Being a pedestrian in Montgomery County remains a dangerous undertaking, with eight people killed this year despite concerted efforts by police and officials at public education, traffic enforcement, and road improvements and engineering.

The county is unlikely to meet the goals announced in early 2002 by a special task force on pedestrian safety, which made dozens of recommendations aimed at halving deaths by January 2005.

Instead, after a dip to 14 last year, the number of deaths is climbing again and is on track to match some of the worst yearly fatality totals of the past decade.

"They're not good," said County Executive Douglas M. Duncan (D), who convened the task force and continues to make pedestrian safety a priority. "We have worked very hard for a few years now, and we've had some successes. But the numbers are back up. . . . This is going to be a long-term fight."

During two weeks in June, two residents died after being hit by cars on major thoroughfares -- one while trying to cross Olney-Sandy Spring Road and the other in a hit-and-run accident on Great Seneca Highway. A construction worker was critically injured when a Metrobus trying to get around a construction site struck him as he was painting lines in a curb lane of East West Highway.

The variety of these incidents signals the many ways the issue must be addressed.

"The whole thing of pedestrian safety is such a multifaceted problem," said Jacqueline Gillan, chairman of the county advisory committee that was created because of the task force's recommendations. It's not enough to target only those on foot, not enough to drive home the message with those behind the wheel.

"You have to do it all," she stressed. "People are going to make mistakes, but they don't have to make fatal mistakes."

The challenge of changing mind-sets and streetscapes to help protect someone on foot is daunting. The first takes time and repetition. The latter takes money, whether for new sidewalks and better-illuminated crosswalks or more speed limit signs and median islands that provide refuge in multi-lane thoroughfares.

"Changing the roadway environment . . . is the hardest," said Gillan, who is vice president of Advocates for Highway and Auto Safety, a national group based in Washington. "Because it impacts drivers."

In the nearly 2 1/2 years since the task force's call for a major new focus, those involved in the effort point to progress on:

* Education. The county teamed with jurisdictions around the region on a campaign called StreetSmart, which produced brochures with tips on safe driving, walking and biking in English and Spanish. The county also developed radio and print safety announcements and an intense Spanish-language project aimed at newly arrived immigrants. The latter emphasized the two basic pedestrian rules -- use crosswalks and look before stepping out -- and advised, "It could save your life . . . or change it forever."

In addition, armed with T-shirts and stickers, county staff members have worked with young students at nearly a dozen Silver Spring elementary schools on how to cross streets safely. Some of the materials distributed have been translated into Spanish, Chinese, Vietnamese and Korean.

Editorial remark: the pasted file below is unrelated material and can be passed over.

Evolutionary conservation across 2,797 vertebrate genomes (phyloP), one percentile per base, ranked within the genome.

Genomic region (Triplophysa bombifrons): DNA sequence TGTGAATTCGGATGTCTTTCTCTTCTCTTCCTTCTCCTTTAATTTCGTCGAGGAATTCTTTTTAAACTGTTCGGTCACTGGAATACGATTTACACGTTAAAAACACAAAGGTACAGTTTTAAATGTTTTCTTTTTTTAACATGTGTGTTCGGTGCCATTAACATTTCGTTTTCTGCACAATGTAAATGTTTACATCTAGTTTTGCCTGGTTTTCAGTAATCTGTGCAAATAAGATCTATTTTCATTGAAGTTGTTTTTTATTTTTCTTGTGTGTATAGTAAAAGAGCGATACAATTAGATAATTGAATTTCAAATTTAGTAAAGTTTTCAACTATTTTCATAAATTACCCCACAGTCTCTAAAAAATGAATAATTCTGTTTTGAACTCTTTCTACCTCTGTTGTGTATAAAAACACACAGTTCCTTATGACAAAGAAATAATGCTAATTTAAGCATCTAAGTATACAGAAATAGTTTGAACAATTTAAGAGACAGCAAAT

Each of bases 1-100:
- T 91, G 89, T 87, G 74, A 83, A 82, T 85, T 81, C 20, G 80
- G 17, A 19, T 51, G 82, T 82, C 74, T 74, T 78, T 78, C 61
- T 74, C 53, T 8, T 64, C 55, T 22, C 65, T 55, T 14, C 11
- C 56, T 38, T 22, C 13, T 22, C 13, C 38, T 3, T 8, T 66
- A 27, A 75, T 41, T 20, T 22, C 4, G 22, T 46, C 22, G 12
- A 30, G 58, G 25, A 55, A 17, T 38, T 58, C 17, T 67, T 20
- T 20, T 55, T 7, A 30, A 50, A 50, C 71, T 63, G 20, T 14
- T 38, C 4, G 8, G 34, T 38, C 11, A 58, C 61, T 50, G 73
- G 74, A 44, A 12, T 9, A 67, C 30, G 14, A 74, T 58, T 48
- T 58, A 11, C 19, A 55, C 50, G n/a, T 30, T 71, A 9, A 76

* Enforcement. Police have continued high-visibility enforcement stings in some of the county's most dangerous transportation corridors. In 2002 and 2003, pedestrian-related citations increased several hundred percent. "There's nothing as educational as a ticket," Gillan said. Drivers who sped through crosswalk areas or failed to yield to those in crosswalks were stopped as well as pedestrians who jaywalked.

* Engineering. The county now mandates a "pedestrian impact statement" for capital projects. Similar to an environmental impact statement, it requires attention to design elements that would improve pedestrian access and safety.

Two crosswalks in Rockville, including on heavily trafficked Twinbrook Parkway near a community recreation center, now feature infrared sensors that activate a line of lights embedded in the roadway. The lights begin flashing when a pedestrian steps into the crosswalk.

Countdown signals have been installed at more than a half-dozen Silver Spring, Wheaton and Bethesda intersections, flashing to pedestrians how much time they have to cross the street safely.

Members of the pedestrian safety committee, who meet regularly, admit to frustration over the fatality count this year and the scope of what is needed.

"This is an issue that is big enough, the resources that are there are not sufficient," said Mary Ann Zimmerman of Silver Spring.

She notes that some of the greatest problems occur on state highways and will require state action; other members question the commitment of state officials, especially Gov. Robert L. Ehrlich Jr. (R), who vetoed legislation this year to use cameras in enforcing speed limits.

"You will find few counties around the country that have worked harder on safety," said Del. William A. Bronrott (D-Montgomery), who led the task force and remains involved as a member of the advisory committee.

But, he added, after a half-century of emphasis "on building a transportation infrastructure that accommodates cars, it's going to take longer than any of us want to retool that infrastructure to make it more pedestrian-friendly."